Discussion: December 8, 2009 Ask The Headhunter Newsletter
A reader asks:
I’m an award-winning sales rep. I’m also a woman. I applied for a job at a company whose #2 sales rep is female. After interviewing with the head of sales, I contacted the HR person to follow up. She dismissed me, saying, “We’ve found men do this job better.” I wish I’d recorded the call. I checked and found out the woman who is #2 was hired by a previous sales manager, not the current one. I want to call him or the HR person to tell them they’re making a mistake. How should I say it?
How to Say It: I wouldn’t waste time with an HR person who made a statement that suggests the company violates employment law. But don’t assume the head of sales is just as corrupt. When there’s an obstacle, go around. But don’t call the manager.
I’d call the #2 sales rep. Introduce yourself, then say: “I’ve heard great things about you from headhunters I know. Like you, I’m very successful in sales. Can I ask your advice? Should I consider a job at your company?”
If the answer is yes, she’ll share more advice about getting a job there. My suspicion is she’ll tell you something else — maybe even ask you for advice about finding a better employer.
That’s my advice. What would you tell this reader — and what would you do in this situation?
BNET’s Sales Machine (Geoffrey James) asks the question one more time with vigor: What’s the best way to job hunt?
I asked Nick Corcodilos, author of the professional’s job hunting classic “Ask The Headhunter” what he thought of job boards like Monster.com, Careerbuilder,com, and TheLadders.com. His observation: “Job boards are a rip-off. Companies only hire about 3 percent of their employees on these sites. TheLadders.com is probably the worst. The claim that they’re finding jobs at the $100k-plus level is nonsense. They can’t and don’t deliver the goods.”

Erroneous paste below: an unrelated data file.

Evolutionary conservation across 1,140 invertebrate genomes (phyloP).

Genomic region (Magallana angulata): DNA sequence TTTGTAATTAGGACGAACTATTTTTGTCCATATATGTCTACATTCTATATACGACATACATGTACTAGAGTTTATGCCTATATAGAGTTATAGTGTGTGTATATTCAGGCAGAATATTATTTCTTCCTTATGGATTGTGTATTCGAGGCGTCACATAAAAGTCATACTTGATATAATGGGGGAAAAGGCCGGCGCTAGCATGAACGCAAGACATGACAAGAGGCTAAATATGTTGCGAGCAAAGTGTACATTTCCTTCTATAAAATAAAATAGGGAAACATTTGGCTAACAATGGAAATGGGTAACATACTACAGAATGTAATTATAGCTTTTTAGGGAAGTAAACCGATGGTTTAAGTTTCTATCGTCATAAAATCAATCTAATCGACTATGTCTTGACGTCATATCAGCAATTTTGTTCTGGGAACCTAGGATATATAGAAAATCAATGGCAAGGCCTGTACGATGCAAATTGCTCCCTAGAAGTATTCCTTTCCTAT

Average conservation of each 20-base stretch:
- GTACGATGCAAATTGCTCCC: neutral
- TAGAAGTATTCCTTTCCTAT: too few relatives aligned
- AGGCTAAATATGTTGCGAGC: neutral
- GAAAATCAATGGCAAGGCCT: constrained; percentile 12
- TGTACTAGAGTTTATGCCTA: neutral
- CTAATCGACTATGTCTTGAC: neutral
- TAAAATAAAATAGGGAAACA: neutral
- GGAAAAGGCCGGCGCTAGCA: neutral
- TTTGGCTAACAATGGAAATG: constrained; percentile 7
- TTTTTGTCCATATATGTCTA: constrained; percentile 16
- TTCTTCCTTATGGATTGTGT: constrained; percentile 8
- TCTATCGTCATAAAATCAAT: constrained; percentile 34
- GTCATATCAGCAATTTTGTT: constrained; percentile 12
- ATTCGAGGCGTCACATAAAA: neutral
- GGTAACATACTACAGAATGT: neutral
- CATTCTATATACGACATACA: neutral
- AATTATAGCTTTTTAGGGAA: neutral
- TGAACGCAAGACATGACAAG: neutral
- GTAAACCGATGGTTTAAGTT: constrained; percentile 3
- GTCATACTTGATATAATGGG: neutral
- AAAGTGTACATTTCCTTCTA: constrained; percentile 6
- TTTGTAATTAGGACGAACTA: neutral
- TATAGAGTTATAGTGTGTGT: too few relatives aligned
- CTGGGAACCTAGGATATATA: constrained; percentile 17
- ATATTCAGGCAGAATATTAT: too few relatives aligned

A whopping thank you to Geoffrey for spiking this topic back to the top of the stack.
Is job hunting a solitary project?
I am currently job searching. My wife, who is in another field, constantly asks me how she can help me with my job search, and I don’t know what to tell her. I consider a job search to be a solitary activity, or an activity where the only help I get is from people in my same field. What should I tell my wife when she asks how she can help me?
You should handle all person-to-person contact during your job search, including e-mail. If a spouse (or anyone else) does it for you, there will be inevitable lapses when you are exposed as using a proxy. Employers don’t appreciate encountering the job hunter’s secretary or assistant.
If you need to do research, your spouse could help you with that. However, the risk is that while she’s exploring an info source, she may miss info that you might recognize (serendipitously) as useful. That’s up to you.
No matter how close your spouse is to you, I think you’ll find that job hunting and career change are indeed solitary activities. This is a time when we learn about ourselves and often find that we’re not who we thought we were. Another person can’t help you have this experience, except in passing. One of my favorite quotes is from Vladimir Nabokov, whose words might inspire epistemological terror in even the most self-confident person: “You are not I, and therein lies the irreparable calamity.”
No one — not even a spouse — can substitute their experience for your own.
One great way for a spouse to help is to listen and be a sounding board, without actually getting involved.
The worst thing that can happen is Acute Spousal Interference.
Let’s hear some other ways a spouse might be helpful (or cause problems) in a job search!